What I found when I was researching teddy bear hamster cages was that there are 4 main alternatives to choose from…
- Wire or Metal: These kind of cages have been around as long as hamsters have been kept as pets. The cage is easy to clean and because of the material, odours are not absorbed and there is plenty of ventilation. The primary problem with most bared cages in the past was a lack of space. But now-a-days there are 2 and 3 storey models that are available, so lack of space is no longer an issue. The only thing you need to be worried about when purchasing a multi-storied barred cage is that there is not too much space between the stories in case of a fall. There are a few disadvantages to wire or metal cages - you must make sure the gap between the bars is not too large or else your teddy bear hamster will likely escape (if a hamster can get his head through the gap then the rest of its body will easily slide through too!) You can get around this by choosing a wire cage that has been designed for mice. The other disadvantage of wire cages is that if the water bottle leaks and the dampness is not cleaned up then the metal can eventually, over time, erode which can cause harm to your teddy bear hamster.
- Glass Aquarium: This is probably one of the least favoured options. While this type of cage provides plenty of room for your hamster to move around and explore, there are more disadvantages than there are advantages. Most importantly, there is poor ventilation, which creates an unhealthy environment for your hamster. The glass aquarium is also very heavy to move around. You must have a cover over it, a wire one is best. You can purchase these at many pet stores. Some stores offer screen tops, but these are not sturdy enough, as teddy bear hamsters are very adept at chewing through a screen top in no time at all! However, having said that, with a good sturdy cover, glass aquariums are nearly escape-proof.
- Plastic: With this type of cage the advantages seem to far outweigh the disadvantages, making this possibly the most ideal choice of cage for your teddy bear hamster. The ones on the market today allow the imagination to run wild! You can find many models of them at most good pet stores. There are a large variety of tubes and compartments that can be purchased as “add-ons” to your cage allowing you to “design” your own unique hamster home. If you wanted to you could even connect to a second cage which could be a hamster gym or possibly a breeding house. The options are endless. You can make the cage as simplistic or elaborate as you like. Plastic cages do not absorb odour and they provide good ventilation. The only concern with plastic cages that I could find was the lack of doors to get the hamster out for the much needed personal contact and possibly the lack of ventilation in the tubes themselves.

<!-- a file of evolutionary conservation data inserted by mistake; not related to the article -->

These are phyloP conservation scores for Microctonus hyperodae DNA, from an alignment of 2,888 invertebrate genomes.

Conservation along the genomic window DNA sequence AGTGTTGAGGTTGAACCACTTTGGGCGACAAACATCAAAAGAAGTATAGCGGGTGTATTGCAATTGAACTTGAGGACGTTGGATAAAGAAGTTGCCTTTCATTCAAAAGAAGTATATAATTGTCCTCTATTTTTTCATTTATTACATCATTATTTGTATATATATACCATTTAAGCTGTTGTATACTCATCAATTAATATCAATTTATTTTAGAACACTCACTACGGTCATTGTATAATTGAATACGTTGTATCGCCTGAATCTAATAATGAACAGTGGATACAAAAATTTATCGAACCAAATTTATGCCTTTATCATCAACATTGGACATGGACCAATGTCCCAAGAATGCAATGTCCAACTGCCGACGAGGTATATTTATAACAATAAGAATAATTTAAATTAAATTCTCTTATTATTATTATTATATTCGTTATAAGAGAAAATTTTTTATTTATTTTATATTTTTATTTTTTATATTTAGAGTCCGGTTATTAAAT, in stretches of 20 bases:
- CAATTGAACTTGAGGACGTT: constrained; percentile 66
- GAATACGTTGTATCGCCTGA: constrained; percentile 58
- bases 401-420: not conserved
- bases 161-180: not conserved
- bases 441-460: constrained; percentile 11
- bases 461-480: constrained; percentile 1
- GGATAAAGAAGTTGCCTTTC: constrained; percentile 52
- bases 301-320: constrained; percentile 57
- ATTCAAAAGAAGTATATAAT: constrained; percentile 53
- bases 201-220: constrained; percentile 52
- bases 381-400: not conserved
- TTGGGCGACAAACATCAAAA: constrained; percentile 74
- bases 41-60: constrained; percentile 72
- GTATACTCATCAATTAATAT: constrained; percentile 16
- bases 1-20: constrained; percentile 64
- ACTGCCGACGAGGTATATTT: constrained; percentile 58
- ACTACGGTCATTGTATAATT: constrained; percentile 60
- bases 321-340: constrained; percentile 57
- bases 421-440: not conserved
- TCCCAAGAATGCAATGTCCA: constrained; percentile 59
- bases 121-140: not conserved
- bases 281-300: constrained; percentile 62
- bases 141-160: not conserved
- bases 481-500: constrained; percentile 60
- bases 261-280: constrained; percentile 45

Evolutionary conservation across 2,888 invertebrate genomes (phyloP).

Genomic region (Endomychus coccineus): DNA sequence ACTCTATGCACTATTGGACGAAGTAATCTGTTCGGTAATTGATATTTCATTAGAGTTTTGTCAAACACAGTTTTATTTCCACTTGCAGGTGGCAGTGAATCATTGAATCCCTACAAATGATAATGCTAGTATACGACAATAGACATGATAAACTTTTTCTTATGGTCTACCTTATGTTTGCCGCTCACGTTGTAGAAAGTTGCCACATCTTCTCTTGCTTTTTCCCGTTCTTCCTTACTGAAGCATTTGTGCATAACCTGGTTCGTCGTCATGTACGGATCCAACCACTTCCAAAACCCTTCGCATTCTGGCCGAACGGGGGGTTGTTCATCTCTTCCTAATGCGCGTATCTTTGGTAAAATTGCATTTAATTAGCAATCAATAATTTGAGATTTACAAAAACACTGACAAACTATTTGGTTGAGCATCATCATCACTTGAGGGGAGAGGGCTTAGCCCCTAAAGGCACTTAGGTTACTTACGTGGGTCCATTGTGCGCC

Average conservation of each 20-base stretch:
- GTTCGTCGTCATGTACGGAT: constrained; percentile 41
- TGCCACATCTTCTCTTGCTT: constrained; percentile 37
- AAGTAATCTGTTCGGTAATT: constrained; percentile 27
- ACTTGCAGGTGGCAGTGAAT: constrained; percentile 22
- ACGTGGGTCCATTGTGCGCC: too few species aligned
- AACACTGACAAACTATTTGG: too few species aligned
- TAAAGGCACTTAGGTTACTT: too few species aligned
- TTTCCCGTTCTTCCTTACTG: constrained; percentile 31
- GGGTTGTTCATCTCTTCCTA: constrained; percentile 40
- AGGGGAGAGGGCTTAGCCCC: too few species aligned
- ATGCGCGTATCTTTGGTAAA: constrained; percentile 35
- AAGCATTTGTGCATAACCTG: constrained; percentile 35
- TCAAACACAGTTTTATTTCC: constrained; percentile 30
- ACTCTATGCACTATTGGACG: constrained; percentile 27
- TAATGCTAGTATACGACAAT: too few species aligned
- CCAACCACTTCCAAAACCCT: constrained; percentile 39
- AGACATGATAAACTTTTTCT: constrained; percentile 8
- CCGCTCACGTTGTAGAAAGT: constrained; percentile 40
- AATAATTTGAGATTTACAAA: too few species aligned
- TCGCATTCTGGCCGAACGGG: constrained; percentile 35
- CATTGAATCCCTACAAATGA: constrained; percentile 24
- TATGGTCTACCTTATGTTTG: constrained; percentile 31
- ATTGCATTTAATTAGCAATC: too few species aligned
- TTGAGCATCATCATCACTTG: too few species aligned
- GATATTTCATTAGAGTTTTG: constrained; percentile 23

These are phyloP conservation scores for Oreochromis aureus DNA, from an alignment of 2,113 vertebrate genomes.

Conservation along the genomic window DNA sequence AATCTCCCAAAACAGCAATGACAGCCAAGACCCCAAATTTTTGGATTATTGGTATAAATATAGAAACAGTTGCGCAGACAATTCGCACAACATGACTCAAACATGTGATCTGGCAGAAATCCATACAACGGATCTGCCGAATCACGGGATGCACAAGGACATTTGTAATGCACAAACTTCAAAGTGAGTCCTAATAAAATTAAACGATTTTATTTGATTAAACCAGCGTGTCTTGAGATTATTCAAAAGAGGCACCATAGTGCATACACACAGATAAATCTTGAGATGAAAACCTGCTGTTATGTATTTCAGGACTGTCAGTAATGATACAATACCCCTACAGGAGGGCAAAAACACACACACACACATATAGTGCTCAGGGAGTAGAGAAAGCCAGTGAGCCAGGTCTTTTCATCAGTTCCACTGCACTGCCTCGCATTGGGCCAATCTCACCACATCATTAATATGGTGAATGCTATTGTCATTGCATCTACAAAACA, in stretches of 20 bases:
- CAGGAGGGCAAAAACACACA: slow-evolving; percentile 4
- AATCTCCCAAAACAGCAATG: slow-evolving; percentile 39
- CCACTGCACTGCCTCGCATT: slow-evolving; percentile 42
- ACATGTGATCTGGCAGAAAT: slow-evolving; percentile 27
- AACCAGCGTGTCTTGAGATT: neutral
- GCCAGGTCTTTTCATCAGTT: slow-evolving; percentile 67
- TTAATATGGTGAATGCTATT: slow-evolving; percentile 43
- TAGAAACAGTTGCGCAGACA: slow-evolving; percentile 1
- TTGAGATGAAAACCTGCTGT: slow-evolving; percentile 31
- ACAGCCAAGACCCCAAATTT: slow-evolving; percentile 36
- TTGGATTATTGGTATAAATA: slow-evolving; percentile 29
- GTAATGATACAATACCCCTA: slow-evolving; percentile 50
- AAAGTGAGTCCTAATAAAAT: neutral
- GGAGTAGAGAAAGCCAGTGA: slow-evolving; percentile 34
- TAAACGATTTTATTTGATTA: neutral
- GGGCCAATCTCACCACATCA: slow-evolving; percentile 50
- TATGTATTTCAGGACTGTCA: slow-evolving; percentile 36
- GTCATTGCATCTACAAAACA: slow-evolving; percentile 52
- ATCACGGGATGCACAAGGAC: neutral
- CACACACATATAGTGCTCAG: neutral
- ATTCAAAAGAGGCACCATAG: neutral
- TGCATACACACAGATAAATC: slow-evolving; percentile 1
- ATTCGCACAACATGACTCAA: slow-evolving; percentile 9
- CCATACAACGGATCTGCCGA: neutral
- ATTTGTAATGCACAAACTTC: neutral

- Homemade: If you are handy at making things or know someone who is, you can have a cage made specially for your hamster. In most cases, these cages are constructed from wood, wire mesh, and/or Plexiglas. Although this type of cage can be attractive and fun to make, wood acts as an absorbent and so extra bedding is needed at all times and the cage must be cleaned more often than with other types of cages. The other drawback is that hamsters love to gnaw on things, eventually damaging the wood. However, if you have the materials, the time and expertise, this might be a good option to consider. Another effective and inexpensive cage is one made from plastic storage containers, with a sturdy wire top.
Regardless of the type of cage selected, make sure all the doors and openings are secure so that your teddy bear hamster can't open it or chew his way out. Also, be sure there aren't any spaces large enough for him to squeeze through and escape. Look for a cage that will be easy to dismantle and clean, nothing is more frustrating than cleaning a cage that doesn't come apart easily or has a lot of small spaces that are hard to clean.
A cage should not be constructed of any absorbent materials such as soft woods, cardboard or fabric. If there is paint on the cage you should ensure that the paint is lead free. Ventilation is extremely important—there should be flow of fresh air, but not a cage that allows drafts.
Whichever style of cage you choose for your hamster, there’s one very important thing you must keep in mind - it should be located in an area where the room temperature will remain stable without drafts and away from direct sunlight.
So, shop around and check out your options and have fun choosing the best home possible for your teddy bear hamster! Once this has been taken care of you can focus on the care and feeding of your teddy bear hamster. If you would like more information on hamster care, like what supplies are necessary and what will work best for your new hamster, then check out our hamster care DVD. This will show you what is a proper diet for them and also the proper ways of handling and taking care of your hamster.
Hope you have as much fun as we have with our new little 4-legged family member, Charles! There’s a picture of him at the top of this blog. Until next time….